Borderlands: The Pre-Sequel Review  (8.5)

(Before you read this review, and before you play this game, do note that both contain a fair amount of spoilers for the Borderlands series.)


Origins stories are usually pretty neat. Diving into the past of your favorite character, learning the events that drove them to become the kickass fighting dude they are now is a pretty basic staple of many games. But how often to you learn the fears, triumphs, and heroics that led to the creation of your most despised villain?

Borderlands: The Pre-Sequel takes place after the opening of the first Vault on Pandora in Borderlands 1 and just prior to the tyrannical rule of Handsome Jack in Borderlands 2. With promises of riches and fame on Elpis, Pandora’s Moon, Jack enlists the help of four familiar characters to search for a brand new Vault. Prior to Jack’s iron grip on the wasteland world, he was just a lowly programmer for the Hyperion Corporation. It’s in this state that you meet the man who becomes the monster.BPS1

First, the gameplay. After the initial announcement, many were quick to call the Pre-Sequel a glorified expansion pack, offering less content than the $60 price tag deserved. I can see where these complaints could come from; the Pre-Sequel is built using the same engine as Borderlands 2 and frankly looks exactly the same. The same start menu, the same title splash screen, even the same damn floating inventory panels. Don’t expect the same level of improvement we saw between Borderlands 1 and 2. Personally, I would not agree that the Pre-Sequel feels like a pricey add-on pack, though it gives the distinct feeling that you never quite stopped playing Borderlands 2.

Long-time Borderlands fans will feel right at home blasting away at Dahl soldiers, shielded lava vomit from the local fauna, and taking potshots at wisecracking bosses. The trademarked insanity and humor of the Borderlands series is alive and well within the Pre-Sequel, having me doubled over in laughter before the first full boss fight (who is hilarious and hilariously difficult).

New gameplay mechanics have been introduced to give the game some freshness distinction from its predecessors. On top of your characters shield, Vault Hunters now equip themselves with personal “Oz Kits” to survive the oxygen-deprived surface of Elpis. Running out of oxygen means scrambling to the nearest fill-up point (scattered liberally on the moon’s surface) or dying a slow, pathetic death. Players can also vent oxygen from their tanks to briefly glide around the map and rocket downwards for a brand new “Slam” attack.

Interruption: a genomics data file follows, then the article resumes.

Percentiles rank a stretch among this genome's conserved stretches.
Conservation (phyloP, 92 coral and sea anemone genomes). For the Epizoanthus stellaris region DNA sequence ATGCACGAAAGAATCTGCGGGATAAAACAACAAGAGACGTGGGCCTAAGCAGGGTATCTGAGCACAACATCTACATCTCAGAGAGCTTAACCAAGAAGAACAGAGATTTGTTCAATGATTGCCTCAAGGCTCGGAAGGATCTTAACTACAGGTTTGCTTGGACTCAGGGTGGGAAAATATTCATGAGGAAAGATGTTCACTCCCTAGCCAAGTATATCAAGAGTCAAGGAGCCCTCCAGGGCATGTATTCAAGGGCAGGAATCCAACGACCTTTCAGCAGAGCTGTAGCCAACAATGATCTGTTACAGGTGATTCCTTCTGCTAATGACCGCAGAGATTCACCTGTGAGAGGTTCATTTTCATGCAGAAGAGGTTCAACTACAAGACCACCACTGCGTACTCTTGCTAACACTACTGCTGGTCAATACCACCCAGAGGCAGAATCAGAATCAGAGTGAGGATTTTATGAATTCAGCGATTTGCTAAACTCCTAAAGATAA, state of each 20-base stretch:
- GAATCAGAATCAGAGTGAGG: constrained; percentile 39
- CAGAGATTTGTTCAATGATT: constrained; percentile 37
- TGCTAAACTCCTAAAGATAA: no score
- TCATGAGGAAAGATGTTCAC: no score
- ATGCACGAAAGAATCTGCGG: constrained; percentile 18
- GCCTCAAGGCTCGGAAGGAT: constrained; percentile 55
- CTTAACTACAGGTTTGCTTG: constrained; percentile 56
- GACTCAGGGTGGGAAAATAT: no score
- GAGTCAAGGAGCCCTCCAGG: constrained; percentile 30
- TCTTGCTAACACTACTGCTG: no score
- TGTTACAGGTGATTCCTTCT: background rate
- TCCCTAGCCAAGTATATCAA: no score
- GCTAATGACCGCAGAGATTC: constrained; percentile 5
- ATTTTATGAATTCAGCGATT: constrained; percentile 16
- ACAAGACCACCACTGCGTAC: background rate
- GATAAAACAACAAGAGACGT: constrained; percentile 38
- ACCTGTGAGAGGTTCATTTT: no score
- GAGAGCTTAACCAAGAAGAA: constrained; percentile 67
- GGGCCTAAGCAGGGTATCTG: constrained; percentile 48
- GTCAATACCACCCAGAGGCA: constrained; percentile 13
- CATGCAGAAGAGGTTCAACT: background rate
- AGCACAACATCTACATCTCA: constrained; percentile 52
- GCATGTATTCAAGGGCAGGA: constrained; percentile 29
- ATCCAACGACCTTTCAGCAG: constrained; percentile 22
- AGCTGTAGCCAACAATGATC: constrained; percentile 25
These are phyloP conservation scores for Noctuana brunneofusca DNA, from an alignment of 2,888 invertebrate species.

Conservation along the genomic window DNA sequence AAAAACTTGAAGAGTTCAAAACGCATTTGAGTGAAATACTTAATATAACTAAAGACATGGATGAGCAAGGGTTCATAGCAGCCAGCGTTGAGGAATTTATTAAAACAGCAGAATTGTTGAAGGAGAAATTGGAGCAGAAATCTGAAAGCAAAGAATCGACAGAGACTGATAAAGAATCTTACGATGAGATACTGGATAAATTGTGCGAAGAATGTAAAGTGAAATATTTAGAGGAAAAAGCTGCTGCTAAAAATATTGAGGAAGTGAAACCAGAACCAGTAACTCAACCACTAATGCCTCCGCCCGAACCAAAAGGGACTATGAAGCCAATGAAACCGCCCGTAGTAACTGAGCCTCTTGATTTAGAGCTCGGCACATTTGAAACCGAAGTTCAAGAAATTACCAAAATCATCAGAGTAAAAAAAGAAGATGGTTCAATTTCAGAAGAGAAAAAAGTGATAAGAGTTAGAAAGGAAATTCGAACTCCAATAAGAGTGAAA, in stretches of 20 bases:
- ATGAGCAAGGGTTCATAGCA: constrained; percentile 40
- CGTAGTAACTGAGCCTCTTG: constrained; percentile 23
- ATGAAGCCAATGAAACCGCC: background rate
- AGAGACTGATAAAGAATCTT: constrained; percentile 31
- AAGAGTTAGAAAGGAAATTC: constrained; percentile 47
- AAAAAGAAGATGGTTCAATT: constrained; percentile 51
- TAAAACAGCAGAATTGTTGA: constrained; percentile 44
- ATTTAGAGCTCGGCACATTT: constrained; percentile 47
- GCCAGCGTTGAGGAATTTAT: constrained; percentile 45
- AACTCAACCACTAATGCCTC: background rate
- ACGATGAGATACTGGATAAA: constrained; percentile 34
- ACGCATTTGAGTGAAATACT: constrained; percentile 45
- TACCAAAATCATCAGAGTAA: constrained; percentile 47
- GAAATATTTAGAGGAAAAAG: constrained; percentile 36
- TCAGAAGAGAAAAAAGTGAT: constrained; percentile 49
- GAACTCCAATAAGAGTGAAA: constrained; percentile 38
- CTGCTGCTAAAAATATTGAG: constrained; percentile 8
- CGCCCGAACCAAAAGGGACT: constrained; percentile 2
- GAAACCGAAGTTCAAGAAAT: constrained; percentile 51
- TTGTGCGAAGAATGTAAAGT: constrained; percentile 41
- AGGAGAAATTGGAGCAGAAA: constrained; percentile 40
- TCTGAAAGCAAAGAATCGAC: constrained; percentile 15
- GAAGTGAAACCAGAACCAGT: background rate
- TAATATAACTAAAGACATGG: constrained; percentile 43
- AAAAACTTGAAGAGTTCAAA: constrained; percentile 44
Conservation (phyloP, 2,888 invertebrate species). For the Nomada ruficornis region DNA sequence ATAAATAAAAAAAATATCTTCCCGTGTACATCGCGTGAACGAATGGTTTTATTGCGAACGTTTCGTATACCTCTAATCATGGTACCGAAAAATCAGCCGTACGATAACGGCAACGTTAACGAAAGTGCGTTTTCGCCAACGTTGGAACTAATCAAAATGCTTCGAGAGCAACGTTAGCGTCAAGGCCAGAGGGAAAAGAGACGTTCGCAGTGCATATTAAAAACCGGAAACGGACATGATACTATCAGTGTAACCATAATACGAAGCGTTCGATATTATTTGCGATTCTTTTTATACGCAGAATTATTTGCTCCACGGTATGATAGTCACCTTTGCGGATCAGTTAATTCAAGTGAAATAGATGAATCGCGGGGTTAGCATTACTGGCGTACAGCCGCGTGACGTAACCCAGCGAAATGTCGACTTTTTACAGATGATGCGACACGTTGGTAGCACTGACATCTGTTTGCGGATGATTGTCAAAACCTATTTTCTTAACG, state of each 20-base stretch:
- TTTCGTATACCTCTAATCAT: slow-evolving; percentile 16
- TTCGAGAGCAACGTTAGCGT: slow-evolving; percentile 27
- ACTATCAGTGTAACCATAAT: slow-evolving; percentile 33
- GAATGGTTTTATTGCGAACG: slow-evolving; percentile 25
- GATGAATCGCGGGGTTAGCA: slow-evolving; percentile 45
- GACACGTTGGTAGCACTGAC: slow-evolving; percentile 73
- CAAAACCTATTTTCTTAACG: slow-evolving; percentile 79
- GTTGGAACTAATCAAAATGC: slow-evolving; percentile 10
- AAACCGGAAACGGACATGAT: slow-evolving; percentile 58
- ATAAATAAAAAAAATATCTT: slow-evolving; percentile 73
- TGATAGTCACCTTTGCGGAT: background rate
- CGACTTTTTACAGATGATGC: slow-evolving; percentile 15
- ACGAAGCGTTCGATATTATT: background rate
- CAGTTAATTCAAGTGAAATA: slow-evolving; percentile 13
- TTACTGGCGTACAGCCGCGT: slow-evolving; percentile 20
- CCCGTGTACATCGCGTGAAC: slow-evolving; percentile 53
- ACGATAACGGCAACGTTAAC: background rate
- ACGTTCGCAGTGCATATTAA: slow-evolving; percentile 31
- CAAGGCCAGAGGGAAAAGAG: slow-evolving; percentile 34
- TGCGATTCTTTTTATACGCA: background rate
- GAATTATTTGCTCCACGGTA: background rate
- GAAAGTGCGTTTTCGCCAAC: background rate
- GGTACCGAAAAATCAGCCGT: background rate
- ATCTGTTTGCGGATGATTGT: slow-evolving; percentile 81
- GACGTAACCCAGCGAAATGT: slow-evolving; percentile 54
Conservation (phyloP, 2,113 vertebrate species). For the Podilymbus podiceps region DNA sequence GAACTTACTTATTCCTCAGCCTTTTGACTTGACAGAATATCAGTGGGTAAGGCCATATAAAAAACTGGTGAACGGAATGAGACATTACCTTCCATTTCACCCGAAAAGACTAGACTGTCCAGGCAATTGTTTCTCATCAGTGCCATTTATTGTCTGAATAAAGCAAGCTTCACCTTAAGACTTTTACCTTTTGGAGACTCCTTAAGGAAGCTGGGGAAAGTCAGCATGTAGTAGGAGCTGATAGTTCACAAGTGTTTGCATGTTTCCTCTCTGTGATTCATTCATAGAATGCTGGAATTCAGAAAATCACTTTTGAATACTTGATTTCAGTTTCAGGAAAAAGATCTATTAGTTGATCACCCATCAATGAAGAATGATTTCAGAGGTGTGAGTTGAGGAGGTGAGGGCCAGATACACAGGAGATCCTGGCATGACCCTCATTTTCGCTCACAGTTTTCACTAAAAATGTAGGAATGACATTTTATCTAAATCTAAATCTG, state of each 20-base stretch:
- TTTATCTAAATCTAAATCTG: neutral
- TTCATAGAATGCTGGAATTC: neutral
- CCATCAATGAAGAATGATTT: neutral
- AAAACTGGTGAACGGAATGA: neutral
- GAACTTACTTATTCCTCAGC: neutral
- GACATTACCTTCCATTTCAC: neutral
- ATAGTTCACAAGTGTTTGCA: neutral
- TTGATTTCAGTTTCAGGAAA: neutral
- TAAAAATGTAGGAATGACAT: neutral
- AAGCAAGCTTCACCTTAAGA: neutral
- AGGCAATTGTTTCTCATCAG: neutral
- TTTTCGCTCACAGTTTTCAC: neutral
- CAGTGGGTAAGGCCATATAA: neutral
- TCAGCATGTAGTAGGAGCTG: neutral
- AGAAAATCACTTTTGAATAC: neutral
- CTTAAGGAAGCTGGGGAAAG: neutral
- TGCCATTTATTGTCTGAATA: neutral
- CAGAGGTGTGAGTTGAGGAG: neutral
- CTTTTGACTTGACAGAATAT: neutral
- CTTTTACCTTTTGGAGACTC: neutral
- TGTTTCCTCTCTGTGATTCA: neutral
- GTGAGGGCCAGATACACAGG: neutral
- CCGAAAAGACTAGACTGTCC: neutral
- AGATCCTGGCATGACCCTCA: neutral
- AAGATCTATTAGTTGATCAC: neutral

Rather than play as the quintessential hero or the nomadic badass looking to do good, players choose one of four existing characters in the Borderlands universe. Rather than becoming a beloved, prolific character like Moxxi or Scooter, you take the helm of one of the four most villainous and hated stars of Borderlands. Players choose between the Atlas assassin/gladiator Athena from The Secret Armory of General Knox, Nisha the Sheriff of Lynchwood in Borderlands 2, Jack’s right-hand-man Wilhelm prior to his becoming a big robot monster, and everybody’s most despised Claptrap.


Visually, the game is pretty great. That would be a much more impressive statement if my gaming rig had anything better than a Core2Quad and DDR2 memory. However, my putsy Radeon 6850 spits this game along at 60fps just fine. Compared to my experiences with Borderlands 2, I would tentatively say that they optimized the shit out of the Pre-Sequel. Even my crap rig can run the game at 1440 with max settings. As was stated before, however, don’t expect any huge differences from Borderlands 2; the game runs on the same engine and thus looks pretty much identical. New textures feel unique to the new game, and I may be tricking myself into believing that the game’s sound may have been improved slightly. Gunfire sounds and feels a bit more responsive and developed than my memories of Borderlands 2.

Overall, I feel like I’m getting more than my money’s worth out of Borderlands: The Pre-Sequel. While it does reminiscence of Borderlands 2 constantly, the prequel seems like a unique and standalone game. I’m excited to see the changes and new content to be added through Gearbox’s pretty legendary DLC standards. Personally, I’m hoping for a sequel to Borderlands 2’s Assault on Dragon Keep. For long-time fans of the series, this is a no-brainer. Pick it up and have fun. For new players, I would recommend playing the first two games in the series first. The spoilers just in the first ten minutes of the game would ruin the story of the other games and much of the humor may be lost to those who don’t get the references.

Borderlands: The Pre-Sequel


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About The Author: Will Philbrook